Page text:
I am working in this small room barely big enough to accommodate my small desk and a single chair. At the end of each day I return to the rooming house where sad, desperate men hit me up for money. Sad and desperate myself I feel the need to make contact with a reassuring voice. I go to the phone booth on the corner and call my friend Wayne, but I have to hang up.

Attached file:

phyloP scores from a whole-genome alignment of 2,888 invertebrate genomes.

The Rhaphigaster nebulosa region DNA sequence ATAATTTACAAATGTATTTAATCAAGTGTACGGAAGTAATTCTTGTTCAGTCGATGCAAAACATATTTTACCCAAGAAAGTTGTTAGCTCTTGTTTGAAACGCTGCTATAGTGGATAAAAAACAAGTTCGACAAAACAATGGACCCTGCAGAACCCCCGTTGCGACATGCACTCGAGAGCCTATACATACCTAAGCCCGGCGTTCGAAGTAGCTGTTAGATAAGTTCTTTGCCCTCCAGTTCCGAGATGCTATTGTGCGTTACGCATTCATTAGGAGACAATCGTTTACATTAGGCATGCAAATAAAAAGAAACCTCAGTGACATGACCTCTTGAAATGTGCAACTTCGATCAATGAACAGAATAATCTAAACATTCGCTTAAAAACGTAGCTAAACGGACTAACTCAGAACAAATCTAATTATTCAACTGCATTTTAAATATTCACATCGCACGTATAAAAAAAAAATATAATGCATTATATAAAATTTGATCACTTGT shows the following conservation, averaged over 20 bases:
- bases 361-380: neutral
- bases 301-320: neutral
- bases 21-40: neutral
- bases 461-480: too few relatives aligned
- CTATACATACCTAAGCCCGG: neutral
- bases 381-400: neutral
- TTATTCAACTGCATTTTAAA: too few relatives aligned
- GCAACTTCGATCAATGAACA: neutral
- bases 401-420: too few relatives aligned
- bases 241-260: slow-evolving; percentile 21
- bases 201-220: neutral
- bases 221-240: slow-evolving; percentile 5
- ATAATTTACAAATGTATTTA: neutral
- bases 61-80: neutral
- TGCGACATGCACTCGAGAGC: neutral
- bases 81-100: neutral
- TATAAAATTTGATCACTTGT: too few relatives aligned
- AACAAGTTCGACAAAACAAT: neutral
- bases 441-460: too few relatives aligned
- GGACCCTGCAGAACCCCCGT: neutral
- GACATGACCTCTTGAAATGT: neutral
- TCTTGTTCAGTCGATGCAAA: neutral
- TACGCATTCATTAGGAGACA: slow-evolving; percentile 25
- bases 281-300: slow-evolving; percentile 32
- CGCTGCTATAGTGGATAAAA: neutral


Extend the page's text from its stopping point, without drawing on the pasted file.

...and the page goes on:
We have repeated this routine every school day. I drop him off at Hopewell Public School, make sure he has his lunch, wish him a good day. This time, from the back seat, he asks “What’s going on?” I don’t answer. “What’s going on?”
There is that moment of incomprehension when the pattern has been repeated so often without variation and suddenly your expectations are denied by a violent rupture. Things are not as they should be. Things will never again be as they should. I already have my key out to unlock the door when I see that the door has been kicked in.